Wise and deeply moving. ?Oliver Sacks
Illuminating. ?Janet Maslin, The New York Times
Beautifully written . . . In his newest and best book, Gawande has provided us with a moving and clear-eyed look at aging and death in our society, and at the harms we do in turning it into a medical problem, rather than a human one. ?The New York Review of Books
Gawande’s book is so impressive that one can believe that it may well [change the medical profession] . . . May it be widely read and inwardly digested. ?Diana Athill, Financial Times (UK)
Being Mortal, Atul Gawande’s masterful exploration of aging, death, and the medical profession’s mishandling of both, is his best and most personal book yet. ?Boston Globe
American medicine, Being Mortal reminds us, has prepared itself for life but not for death. This is Atul Gawande’s most powerful–and moving–book. ?Malcolm Gladwell
Beautifully crafted . . . Being Mortal is a clear-eyed, informative exploration of what growing old means in the 21st century . . . a book I cannot recommend highly enough. This should be mandatory reading for every American. . . . it provides a useful roadmap of what we can and should be doing to make the last years of life meaningful. ?Time.com
Masterful . . . Essential . . . For more than a decade, Atul Gawande has explored the fault lines of medicine . . . combining his years of experience as a surgeon with his gift for fluid, seemingly effortless storytelling . . . In Being Mortal, he turns his attention to his most important subject yet. ?Chicago Tribune
Powerful. ?New York Magazine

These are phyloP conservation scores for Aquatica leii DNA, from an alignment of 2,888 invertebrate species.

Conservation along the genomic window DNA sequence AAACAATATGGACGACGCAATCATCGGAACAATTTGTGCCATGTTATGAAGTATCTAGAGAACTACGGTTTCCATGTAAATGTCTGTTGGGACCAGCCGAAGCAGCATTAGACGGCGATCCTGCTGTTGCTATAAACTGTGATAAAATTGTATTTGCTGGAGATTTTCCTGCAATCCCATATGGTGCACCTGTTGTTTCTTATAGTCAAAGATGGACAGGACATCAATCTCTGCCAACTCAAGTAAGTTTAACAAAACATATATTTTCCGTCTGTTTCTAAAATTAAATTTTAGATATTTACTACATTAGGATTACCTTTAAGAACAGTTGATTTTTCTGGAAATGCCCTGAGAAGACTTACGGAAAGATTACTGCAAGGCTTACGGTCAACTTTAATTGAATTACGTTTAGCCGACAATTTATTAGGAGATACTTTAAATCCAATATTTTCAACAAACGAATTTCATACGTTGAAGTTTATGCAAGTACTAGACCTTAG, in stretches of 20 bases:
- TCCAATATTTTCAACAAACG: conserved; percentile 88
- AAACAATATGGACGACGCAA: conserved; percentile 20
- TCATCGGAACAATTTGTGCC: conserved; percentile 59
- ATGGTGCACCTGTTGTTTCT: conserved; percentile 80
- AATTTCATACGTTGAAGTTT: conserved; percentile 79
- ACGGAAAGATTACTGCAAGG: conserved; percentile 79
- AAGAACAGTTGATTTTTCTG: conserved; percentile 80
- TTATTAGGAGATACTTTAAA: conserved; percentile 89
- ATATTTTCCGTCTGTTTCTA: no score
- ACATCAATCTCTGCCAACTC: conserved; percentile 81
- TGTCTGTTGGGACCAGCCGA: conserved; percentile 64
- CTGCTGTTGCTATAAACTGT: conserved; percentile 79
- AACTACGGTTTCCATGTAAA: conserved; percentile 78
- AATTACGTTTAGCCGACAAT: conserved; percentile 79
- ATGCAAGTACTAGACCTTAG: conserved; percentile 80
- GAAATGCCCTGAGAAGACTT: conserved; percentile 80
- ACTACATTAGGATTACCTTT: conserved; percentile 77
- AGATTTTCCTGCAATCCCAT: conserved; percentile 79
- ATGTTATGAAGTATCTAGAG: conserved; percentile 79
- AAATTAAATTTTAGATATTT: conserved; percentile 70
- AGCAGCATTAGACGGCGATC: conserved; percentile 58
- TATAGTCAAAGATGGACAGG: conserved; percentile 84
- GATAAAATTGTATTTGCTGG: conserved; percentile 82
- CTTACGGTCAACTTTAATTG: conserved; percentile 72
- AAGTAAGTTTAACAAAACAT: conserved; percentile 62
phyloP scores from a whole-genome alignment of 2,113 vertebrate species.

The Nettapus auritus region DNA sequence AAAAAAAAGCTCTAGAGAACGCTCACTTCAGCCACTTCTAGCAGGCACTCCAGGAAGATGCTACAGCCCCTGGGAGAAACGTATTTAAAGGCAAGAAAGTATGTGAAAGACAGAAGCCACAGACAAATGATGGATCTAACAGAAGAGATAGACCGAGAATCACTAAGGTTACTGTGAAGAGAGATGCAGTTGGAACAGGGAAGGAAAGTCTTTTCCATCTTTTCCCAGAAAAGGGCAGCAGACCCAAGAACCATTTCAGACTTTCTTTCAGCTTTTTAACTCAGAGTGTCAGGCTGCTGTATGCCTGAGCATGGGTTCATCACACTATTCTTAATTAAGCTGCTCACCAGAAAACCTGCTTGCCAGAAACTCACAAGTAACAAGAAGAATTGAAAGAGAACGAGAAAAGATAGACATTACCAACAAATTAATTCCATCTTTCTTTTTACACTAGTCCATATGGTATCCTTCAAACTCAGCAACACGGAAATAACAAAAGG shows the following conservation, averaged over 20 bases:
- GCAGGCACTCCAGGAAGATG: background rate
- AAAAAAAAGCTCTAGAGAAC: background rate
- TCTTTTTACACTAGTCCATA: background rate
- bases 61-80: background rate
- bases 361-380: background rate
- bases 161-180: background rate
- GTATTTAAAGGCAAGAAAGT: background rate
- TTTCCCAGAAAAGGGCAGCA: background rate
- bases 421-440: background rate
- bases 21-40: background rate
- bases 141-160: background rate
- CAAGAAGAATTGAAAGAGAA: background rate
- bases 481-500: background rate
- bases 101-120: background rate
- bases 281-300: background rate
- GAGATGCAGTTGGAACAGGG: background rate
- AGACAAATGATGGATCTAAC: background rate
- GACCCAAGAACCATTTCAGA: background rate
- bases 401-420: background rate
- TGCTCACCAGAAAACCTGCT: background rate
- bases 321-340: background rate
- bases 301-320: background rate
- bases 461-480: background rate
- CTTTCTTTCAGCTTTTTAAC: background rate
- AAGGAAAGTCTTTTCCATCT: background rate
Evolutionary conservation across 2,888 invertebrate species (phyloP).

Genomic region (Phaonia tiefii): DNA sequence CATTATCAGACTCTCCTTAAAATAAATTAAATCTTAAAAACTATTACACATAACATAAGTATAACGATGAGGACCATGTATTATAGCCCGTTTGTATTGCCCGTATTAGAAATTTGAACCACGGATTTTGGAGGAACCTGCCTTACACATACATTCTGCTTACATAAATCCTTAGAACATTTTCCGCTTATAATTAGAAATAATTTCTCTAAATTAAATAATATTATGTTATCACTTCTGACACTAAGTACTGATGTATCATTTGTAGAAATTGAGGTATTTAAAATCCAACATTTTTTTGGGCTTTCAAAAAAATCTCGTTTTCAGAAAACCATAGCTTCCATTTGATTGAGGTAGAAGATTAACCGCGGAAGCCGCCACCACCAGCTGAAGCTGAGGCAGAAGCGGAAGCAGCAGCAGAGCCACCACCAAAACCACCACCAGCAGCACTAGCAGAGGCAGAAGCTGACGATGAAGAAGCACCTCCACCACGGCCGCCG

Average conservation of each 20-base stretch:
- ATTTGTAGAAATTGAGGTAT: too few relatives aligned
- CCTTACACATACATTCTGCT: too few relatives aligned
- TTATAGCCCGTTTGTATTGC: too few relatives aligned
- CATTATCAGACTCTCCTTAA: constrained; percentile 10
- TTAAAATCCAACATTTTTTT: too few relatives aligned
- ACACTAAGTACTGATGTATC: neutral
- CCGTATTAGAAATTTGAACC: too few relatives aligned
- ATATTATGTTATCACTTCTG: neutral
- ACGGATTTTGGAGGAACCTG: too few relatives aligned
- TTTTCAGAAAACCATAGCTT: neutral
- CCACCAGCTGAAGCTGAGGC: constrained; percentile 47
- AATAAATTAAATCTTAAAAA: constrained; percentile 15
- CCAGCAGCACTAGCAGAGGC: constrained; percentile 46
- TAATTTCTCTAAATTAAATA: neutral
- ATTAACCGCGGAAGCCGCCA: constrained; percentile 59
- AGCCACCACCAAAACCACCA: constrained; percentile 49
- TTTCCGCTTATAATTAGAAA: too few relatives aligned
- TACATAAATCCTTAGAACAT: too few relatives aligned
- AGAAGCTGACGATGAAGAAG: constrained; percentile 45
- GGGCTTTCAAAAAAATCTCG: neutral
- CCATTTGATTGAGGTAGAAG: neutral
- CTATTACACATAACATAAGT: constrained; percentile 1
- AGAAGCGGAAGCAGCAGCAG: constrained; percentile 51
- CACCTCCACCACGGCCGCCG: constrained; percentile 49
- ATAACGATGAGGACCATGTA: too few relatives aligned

Atul Gawande’s wise and courageous book raises the questions that none of us wants to think about . . . Remarkable. ?Peter Carey, The Sunday Times (UK)
A deeply affecting, urgently important book–one not just about dying and the limits of medicine but about living to the last with autonomy, dignity, and joy. ?Katherine Boo
Dr. Gawande’s book is not of the kind that some doctors write, reminding us how grim the fact of death can be. Rather, he shows how patients in the terminal phase of their illness can maintain important qualities of life. ?Wall Street Journal
Being Mortal left me tearful, angry, and unable to stop talking about it for a week. . . . A surgeon himself, Gawande is eloquent about the inadequacy of medical school in preparing doctors to confront the subject of death with their patients. . . . it is rare to read a book that sparks with so much hard thinking. ?Nature
Eloquent, moving. ?The Economist
Beautiful. ?New Republic
Gawande displays the precision of his surgical craft and the compassion of a humanist . . . in a narrative that often attains the force and beauty of a novel . . . Only a precious few books have the power to open our eyes while they move us to tears. Atul Gawande has produced such a work. One hopes it is the spark that ignites some revolutionary changes in a field of medicine that ultimately touches each of us. ?Shelf Awareness
A needed call to action, a cautionary tale of what can go wrong, and often does, when a society fails to engage in a sustained discussion about aging and dying. ?San Francisco Chronicle